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Why Do Some Maps Include Fake Places?

Although rarely acknowledged, cartographers have surreptitiously placed fictitious streets and towns into their maps for years for one purpose: To catch someone who might want to co-opt the information, and thereby violate a copyright. Called “trap streets” or “copyright traps,” the misinformation can be anything from a twisty road that’s really straight, to a mountain range shown with incorrect elevations.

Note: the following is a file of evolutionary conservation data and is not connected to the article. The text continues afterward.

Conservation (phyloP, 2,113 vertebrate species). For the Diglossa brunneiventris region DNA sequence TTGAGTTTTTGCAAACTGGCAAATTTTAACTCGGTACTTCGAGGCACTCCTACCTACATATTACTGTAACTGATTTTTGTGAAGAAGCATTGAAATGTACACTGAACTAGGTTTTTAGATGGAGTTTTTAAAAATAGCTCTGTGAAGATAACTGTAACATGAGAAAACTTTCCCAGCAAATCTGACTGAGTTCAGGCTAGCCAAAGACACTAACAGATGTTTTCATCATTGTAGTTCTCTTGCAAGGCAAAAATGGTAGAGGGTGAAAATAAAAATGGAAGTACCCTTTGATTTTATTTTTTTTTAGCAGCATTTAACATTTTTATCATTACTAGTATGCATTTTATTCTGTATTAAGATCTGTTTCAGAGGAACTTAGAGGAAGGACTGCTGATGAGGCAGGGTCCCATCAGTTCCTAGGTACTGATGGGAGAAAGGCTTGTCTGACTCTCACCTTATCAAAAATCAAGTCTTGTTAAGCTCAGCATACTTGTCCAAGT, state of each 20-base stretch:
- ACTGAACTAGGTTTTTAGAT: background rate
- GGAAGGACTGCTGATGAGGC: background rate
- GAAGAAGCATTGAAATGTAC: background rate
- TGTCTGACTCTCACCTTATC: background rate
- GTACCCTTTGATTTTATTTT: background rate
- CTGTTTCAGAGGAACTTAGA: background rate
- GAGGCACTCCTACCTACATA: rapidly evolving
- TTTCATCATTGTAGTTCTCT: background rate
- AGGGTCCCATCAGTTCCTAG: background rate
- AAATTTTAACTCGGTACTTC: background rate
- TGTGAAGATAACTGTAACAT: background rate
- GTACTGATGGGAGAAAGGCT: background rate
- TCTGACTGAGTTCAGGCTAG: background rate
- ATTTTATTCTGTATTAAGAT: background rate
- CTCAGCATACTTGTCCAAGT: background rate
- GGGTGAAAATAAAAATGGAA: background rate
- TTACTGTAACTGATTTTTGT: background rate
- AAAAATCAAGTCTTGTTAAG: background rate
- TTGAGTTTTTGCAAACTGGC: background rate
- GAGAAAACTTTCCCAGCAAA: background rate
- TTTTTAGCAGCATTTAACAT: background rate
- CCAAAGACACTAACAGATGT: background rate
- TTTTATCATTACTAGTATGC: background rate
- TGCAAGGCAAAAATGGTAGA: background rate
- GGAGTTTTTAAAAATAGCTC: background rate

Now you see it, now you don't:

  • On the inside of its cover, a popular atlas for Athens, Greece, issues a warning to would-be copyright violators, telling them to watch out for trap streets in the driving guide.

  • A BBC show called Map Man, broadcast in 2005, claimed the London A-Z atlas contains about 100 trap streets. Apparently the guide's "Bartlett Place" is actually Broadway Walk.

  • The phony town of Argleton in northeastern England used to exist on Google Maps, complete with hotels and businesses. No one’s sure who set the trap originally, but Google wised up and eliminated the non-existent town in 2009.

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